Recruiting

Getting Your Talent Acquisition Team to Hire Ethically

Tina lied about her college degree, Bob lied about his work experience, and yet your hiring manager still gave them an offer anyway. Where do you draw the line on lying during the hiring process? And how do you make sure your entire hiring team has the same set of ethical standards as your company?

ethics

Alija / Vetta / Getty Images

These were just a few questions that were raised in the new Checkster research report, “Is Your Company Hiring Charlatans? A study of ethical standards in the hiring process.” The report features insights from two separate surveys of jobseekers and hiring professionals, and the results revealed that integrity is one of the most important qualities an employee should have, but during the hiring process, it seems like integrity is going out the window.

How Widespread Is Lying?

According to the jobseeker survey, a vast majority (77.6%) of candidates are willing to misrepresent themselves during the hiring process. “Applicants were most likely to report claiming mastery in skills they had no knowledge of (60% claimed they had or would do this at least once) and working at some jobs longer than they had in order to omit an employer (over 50%)—that’s a majority of respondents reporting willingness to misrepresent in these ways,” finds the report.

Some inflated claims jobseekers have admitted to include:

  • Significantly inflated role on a key project (49.50%)
  • False reason for leaving, e.g., left vs. being fired (45.75%)
  • False references, e.g., “friend vs. real” or the candidate pretending to be the reference (43.75%)
  • Made-up relevant experiences (42.25%)
  • A director title when the actual title was a manager title or equivalent (41.25%)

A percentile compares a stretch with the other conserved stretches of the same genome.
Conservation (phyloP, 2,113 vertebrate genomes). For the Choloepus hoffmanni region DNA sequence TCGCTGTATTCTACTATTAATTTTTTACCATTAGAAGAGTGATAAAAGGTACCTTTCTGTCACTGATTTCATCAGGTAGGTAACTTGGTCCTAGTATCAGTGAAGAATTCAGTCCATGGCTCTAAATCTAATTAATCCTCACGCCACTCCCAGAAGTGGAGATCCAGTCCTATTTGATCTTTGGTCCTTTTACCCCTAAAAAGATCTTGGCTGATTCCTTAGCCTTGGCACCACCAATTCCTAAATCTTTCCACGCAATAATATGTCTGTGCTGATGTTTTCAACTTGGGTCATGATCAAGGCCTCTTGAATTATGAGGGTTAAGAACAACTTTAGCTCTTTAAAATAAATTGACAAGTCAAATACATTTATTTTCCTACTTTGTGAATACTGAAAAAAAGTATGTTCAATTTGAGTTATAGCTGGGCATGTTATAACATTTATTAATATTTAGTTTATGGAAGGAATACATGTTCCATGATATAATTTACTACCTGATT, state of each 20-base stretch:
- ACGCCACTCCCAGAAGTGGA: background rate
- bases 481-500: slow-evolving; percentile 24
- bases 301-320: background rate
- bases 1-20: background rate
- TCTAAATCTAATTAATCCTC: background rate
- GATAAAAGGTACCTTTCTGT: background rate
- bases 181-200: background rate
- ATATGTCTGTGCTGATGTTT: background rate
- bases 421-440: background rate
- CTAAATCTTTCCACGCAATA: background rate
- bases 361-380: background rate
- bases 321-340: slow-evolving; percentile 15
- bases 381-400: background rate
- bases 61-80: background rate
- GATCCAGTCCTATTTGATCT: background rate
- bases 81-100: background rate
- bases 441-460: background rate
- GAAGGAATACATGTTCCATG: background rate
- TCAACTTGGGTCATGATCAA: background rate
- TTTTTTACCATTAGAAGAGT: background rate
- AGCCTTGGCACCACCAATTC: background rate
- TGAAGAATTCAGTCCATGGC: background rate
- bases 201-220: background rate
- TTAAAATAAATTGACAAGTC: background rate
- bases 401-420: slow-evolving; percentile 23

• A degree from a prestigious university when the candidate had only taken one class online or equivalent (39.25%)
  • No criminal record when the candidate actually had one (26.50%)

Sadly, Checkster reveals that only one in six employees reported not misrepresenting themselves whatsoever in the application process, meaning most jobseekers lack the integrity employers are looking for. However, are all these lies a result of jobseekers’ desperately wanting to be employed? Should hiring professionals pass over candidates who tell white lies? Where do we draw the line on lying during the hiring process?

“First of all, an individual who said they had exaggerated their Excel skills once is different from an employee who is consistently willing to lie on major issues like criminal background,” suggests Checkster. “And while there may be certain jobs, like a judge or a caretaker of children, where absolute ethical purity is paramount, your company needs to decide what ethical standards are necessary. Secondly, there are important steps that your hiring team can take to guard against unethical behavior.”